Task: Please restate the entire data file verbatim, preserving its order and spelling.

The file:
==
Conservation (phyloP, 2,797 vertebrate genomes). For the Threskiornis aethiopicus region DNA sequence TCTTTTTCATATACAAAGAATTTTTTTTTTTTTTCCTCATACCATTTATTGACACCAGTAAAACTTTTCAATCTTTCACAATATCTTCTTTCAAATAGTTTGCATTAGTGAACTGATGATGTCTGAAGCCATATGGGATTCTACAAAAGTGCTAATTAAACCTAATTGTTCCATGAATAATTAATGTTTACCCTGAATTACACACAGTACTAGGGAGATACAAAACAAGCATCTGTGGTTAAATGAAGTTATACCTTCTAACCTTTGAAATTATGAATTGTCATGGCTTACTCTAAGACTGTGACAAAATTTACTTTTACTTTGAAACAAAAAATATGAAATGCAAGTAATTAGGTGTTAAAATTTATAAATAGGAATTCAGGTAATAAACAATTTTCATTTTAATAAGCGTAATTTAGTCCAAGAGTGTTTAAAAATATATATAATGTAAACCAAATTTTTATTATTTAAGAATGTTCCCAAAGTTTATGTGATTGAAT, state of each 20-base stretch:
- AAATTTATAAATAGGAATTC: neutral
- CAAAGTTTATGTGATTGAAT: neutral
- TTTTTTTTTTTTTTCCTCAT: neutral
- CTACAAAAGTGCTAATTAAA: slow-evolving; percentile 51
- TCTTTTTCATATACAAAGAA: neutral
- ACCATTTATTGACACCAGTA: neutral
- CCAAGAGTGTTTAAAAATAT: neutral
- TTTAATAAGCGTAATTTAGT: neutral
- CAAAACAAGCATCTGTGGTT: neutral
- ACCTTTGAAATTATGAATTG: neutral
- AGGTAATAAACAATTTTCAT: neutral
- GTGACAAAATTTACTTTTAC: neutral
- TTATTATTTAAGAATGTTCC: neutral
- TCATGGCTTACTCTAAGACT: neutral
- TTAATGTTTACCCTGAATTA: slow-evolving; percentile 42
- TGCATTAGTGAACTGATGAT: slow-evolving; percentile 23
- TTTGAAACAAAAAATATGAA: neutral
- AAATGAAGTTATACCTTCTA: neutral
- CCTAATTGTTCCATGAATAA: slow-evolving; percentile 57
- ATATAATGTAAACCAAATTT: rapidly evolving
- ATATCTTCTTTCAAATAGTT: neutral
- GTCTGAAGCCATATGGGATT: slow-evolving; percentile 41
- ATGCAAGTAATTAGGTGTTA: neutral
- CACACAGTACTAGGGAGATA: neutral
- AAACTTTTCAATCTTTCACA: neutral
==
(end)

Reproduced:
Conservation (phyloP, 2,797 vertebrate genomes). For the Threskiornis aethiopicus region DNA sequence TCTTTTTCATATACAAAGAATTTTTTTTTTTTTTCCTCATACCATTTATTGACACCAGTAAAACTTTTCAATCTTTCACAATATCTTCTTTCAAATAGTTTGCATTAGTGAACTGATGATGTCTGAAGCCATATGGGATTCTACAAAAGTGCTAATTAAACCTAATTGTTCCATGAATAATTAATGTTTACCCTGAATTACACACAGTACTAGGGAGATACAAAACAAGCATCTGTGGTTAAATGAAGTTATACCTTCTAACCTTTGAAATTATGAATTGTCATGGCTTACTCTAAGACTGTGACAAAATTTACTTTTACTTTGAAACAAAAAATATGAAATGCAAGTAATTAGGTGTTAAAATTTATAAATAGGAATTCAGGTAATAAACAATTTTCATTTTAATAAGCGTAATTTAGTCCAAGAGTGTTTAAAAATATATATAATGTAAACCAAATTTTTATTATTTAAGAATGTTCCCAAAGTTTATGTGATTGAAT, state of each 20-base stretch:
- AAATTTATAAATAGGAATTC: neutral
- CAAAGTTTATGTGATTGAAT: neutral
- TTTTTTTTTTTTTTCCTCAT: neutral
- CTACAAAAGTGCTAATTAAA: slow-evolving; percentile 51
- TCTTTTTCATATACAAAGAA: neutral
- ACCATTTATTGACACCAGTA: neutral
- CCAAGAGTGTTTAAAAATAT: neutral
- TTTAATAAGCGTAATTTAGT: neutral
- CAAAACAAGCATCTGTGGTT: neutral
- ACCTTTGAAATTATGAATTG: neutral
- AGGTAATAAACAATTTTCAT: neutral
- GTGACAAAATTTACTTTTAC: neutral
- TTATTATTTAAGAATGTTCC: neutral
- TCATGGCTTACTCTAAGACT: neutral
- TTAATGTTTACCCTGAATTA: slow-evolving; percentile 42
- TGCATTAGTGAACTGATGAT: slow-evolving; percentile 23
- TTTGAAACAAAAAATATGAA: neutral
- AAATGAAGTTATACCTTCTA: neutral
- CCTAATTGTTCCATGAATAA: slow-evolving; percentile 57
- ATATAATGTAAACCAAATTT: rapidly evolving
- ATATCTTCTTTCAAATAGTT: neutral
- GTCTGAAGCCATATGGGATT: slow-evolving; percentile 41
- ATGCAAGTAATTAGGTGTTA: neutral
- CACACAGTACTAGGGAGATA: neutral
- AAACTTTTCAATCTTTCACA: neutral